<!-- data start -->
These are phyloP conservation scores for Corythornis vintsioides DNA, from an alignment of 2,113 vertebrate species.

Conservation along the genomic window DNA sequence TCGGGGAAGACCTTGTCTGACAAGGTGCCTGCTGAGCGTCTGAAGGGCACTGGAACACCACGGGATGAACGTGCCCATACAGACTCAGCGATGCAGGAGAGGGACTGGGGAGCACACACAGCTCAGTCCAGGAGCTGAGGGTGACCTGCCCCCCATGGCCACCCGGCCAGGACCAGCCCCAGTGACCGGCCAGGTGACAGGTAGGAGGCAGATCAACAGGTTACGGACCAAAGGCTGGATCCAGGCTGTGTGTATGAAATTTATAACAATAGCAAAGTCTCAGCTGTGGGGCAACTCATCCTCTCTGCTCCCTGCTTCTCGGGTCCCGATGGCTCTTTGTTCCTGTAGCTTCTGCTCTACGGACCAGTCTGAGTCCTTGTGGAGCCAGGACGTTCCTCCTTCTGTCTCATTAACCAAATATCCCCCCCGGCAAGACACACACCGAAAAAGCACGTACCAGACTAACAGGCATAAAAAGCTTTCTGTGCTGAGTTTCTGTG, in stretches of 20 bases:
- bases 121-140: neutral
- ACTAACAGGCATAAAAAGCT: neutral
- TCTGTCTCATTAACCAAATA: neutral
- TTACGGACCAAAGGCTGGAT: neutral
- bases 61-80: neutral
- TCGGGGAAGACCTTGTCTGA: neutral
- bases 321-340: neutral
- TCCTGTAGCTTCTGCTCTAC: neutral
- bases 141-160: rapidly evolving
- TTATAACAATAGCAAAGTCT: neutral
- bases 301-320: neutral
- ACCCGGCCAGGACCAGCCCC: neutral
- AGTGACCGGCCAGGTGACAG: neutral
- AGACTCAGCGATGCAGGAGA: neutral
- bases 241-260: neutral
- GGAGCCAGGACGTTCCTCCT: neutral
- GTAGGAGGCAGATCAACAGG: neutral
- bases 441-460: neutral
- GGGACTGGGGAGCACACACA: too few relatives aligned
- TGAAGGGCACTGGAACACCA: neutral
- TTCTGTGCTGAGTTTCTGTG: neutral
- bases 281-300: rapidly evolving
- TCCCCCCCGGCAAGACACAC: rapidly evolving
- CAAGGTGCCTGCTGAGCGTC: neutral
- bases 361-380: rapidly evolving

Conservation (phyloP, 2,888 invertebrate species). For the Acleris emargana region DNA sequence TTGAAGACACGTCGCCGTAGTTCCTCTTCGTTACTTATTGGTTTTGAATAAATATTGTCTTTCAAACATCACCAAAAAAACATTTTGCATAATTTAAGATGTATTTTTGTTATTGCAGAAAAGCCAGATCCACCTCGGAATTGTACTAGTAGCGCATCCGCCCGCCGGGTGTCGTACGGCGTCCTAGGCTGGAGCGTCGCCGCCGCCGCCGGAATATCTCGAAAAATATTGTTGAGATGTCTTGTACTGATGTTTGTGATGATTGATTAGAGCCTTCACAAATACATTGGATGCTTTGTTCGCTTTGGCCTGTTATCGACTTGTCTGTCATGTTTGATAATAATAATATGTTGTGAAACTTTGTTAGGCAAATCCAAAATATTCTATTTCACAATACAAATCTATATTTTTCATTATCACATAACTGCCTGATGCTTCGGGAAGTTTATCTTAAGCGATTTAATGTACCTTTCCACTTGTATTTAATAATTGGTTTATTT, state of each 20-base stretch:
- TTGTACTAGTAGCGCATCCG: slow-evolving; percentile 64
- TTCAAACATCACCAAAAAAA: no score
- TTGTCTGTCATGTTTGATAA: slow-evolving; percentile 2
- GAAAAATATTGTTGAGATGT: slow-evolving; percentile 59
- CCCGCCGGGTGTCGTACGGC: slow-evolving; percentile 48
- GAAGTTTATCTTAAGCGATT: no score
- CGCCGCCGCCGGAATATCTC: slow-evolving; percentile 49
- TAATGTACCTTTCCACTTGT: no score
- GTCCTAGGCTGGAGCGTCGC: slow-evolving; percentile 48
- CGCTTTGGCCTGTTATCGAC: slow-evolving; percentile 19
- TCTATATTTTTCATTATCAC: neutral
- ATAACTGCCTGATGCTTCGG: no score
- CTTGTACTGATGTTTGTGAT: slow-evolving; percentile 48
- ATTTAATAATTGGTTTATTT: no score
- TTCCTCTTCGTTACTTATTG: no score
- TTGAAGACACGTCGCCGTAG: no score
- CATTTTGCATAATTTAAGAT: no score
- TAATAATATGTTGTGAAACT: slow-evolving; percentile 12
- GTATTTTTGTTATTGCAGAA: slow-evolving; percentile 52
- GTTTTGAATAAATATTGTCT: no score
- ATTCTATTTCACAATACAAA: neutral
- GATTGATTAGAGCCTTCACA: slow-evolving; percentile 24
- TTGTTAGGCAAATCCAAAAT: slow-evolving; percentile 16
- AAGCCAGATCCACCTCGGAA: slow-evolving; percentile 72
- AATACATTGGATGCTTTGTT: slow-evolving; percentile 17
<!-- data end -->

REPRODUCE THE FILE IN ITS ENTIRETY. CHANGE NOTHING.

These are phyloP conservation scores for Corythornis vintsioides DNA, from an alignment of 2,113 vertebrate species.

Conservation along the genomic window DNA sequence TCGGGGAAGACCTTGTCTGACAAGGTGCCTGCTGAGCGTCTGAAGGGCACTGGAACACCACGGGATGAACGTGCCCATACAGACTCAGCGATGCAGGAGAGGGACTGGGGAGCACACACAGCTCAGTCCAGGAGCTGAGGGTGACCTGCCCCCCATGGCCACCCGGCCAGGACCAGCCCCAGTGACCGGCCAGGTGACAGGTAGGAGGCAGATCAACAGGTTACGGACCAAAGGCTGGATCCAGGCTGTGTGTATGAAATTTATAACAATAGCAAAGTCTCAGCTGTGGGGCAACTCATCCTCTCTGCTCCCTGCTTCTCGGGTCCCGATGGCTCTTTGTTCCTGTAGCTTCTGCTCTACGGACCAGTCTGAGTCCTTGTGGAGCCAGGACGTTCCTCCTTCTGTCTCATTAACCAAATATCCCCCCCGGCAAGACACACACCGAAAAAGCACGTACCAGACTAACAGGCATAAAAAGCTTTCTGTGCTGAGTTTCTGTG, in stretches of 20 bases:
- bases 121-140: neutral
- ACTAACAGGCATAAAAAGCT: neutral
- TCTGTCTCATTAACCAAATA: neutral
- TTACGGACCAAAGGCTGGAT: neutral
- bases 61-80: neutral
- TCGGGGAAGACCTTGTCTGA: neutral
- bases 321-340: neutral
- TCCTGTAGCTTCTGCTCTAC: neutral
- bases 141-160: rapidly evolving
- TTATAACAATAGCAAAGTCT: neutral
- bases 301-320: neutral
- ACCCGGCCAGGACCAGCCCC: neutral
- AGTGACCGGCCAGGTGACAG: neutral
- AGACTCAGCGATGCAGGAGA: neutral
- bases 241-260: neutral
- GGAGCCAGGACGTTCCTCCT: neutral
- GTAGGAGGCAGATCAACAGG: neutral
- bases 441-460: neutral
- GGGACTGGGGAGCACACACA: too few relatives aligned
- TGAAGGGCACTGGAACACCA: neutral
- TTCTGTGCTGAGTTTCTGTG: neutral
- bases 281-300: rapidly evolving
- TCCCCCCCGGCAAGACACAC: rapidly evolving
- CAAGGTGCCTGCTGAGCGTC: neutral
- bases 361-380: rapidly evolving

Conservation (phyloP, 2,888 invertebrate species). For the Acleris emargana region DNA sequence TTGAAGACACGTCGCCGTAGTTCCTCTTCGTTACTTATTGGTTTTGAATAAATATTGTCTTTCAAACATCACCAAAAAAACATTTTGCATAATTTAAGATGTATTTTTGTTATTGCAGAAAAGCCAGATCCACCTCGGAATTGTACTAGTAGCGCATCCGCCCGCCGGGTGTCGTACGGCGTCCTAGGCTGGAGCGTCGCCGCCGCCGCCGGAATATCTCGAAAAATATTGTTGAGATGTCTTGTACTGATGTTTGTGATGATTGATTAGAGCCTTCACAAATACATTGGATGCTTTGTTCGCTTTGGCCTGTTATCGACTTGTCTGTCATGTTTGATAATAATAATATGTTGTGAAACTTTGTTAGGCAAATCCAAAATATTCTATTTCACAATACAAATCTATATTTTTCATTATCACATAACTGCCTGATGCTTCGGGAAGTTTATCTTAAGCGATTTAATGTACCTTTCCACTTGTATTTAATAATTGGTTTATTT, state of each 20-base stretch:
- TTGTACTAGTAGCGCATCCG: slow-evolving; percentile 64
- TTCAAACATCACCAAAAAAA: no score
- TTGTCTGTCATGTTTGATAA: slow-evolving; percentile 2
- GAAAAATATTGTTGAGATGT: slow-evolving; percentile 59
- CCCGCCGGGTGTCGTACGGC: slow-evolving; percentile 48
- GAAGTTTATCTTAAGCGATT: no score
- CGCCGCCGCCGGAATATCTC: slow-evolving; percentile 49
- TAATGTACCTTTCCACTTGT: no score
- GTCCTAGGCTGGAGCGTCGC: slow-evolving; percentile 48
- CGCTTTGGCCTGTTATCGAC: slow-evolving; percentile 19
- TCTATATTTTTCATTATCAC: neutral
- ATAACTGCCTGATGCTTCGG: no score
- CTTGTACTGATGTTTGTGAT: slow-evolving; percentile 48
- ATTTAATAATTGGTTTATTT: no score
- TTCCTCTTCGTTACTTATTG: no score
- TTGAAGACACGTCGCCGTAG: no score
- CATTTTGCATAATTTAAGAT: no score
- TAATAATATGTTGTGAAACT: slow-evolving; percentile 12
- GTATTTTTGTTATTGCAGAA: slow-evolving; percentile 52
- GTTTTGAATAAATATTGTCT: no score
- ATTCTATTTCACAATACAAA: neutral
- GATTGATTAGAGCCTTCACA: slow-evolving; percentile 24
- TTGTTAGGCAAATCCAAAAT: slow-evolving; percentile 16
- AAGCCAGATCCACCTCGGAA: slow-evolving; percentile 72
- AATACATTGGATGCTTTGTT: slow-evolving; percentile 17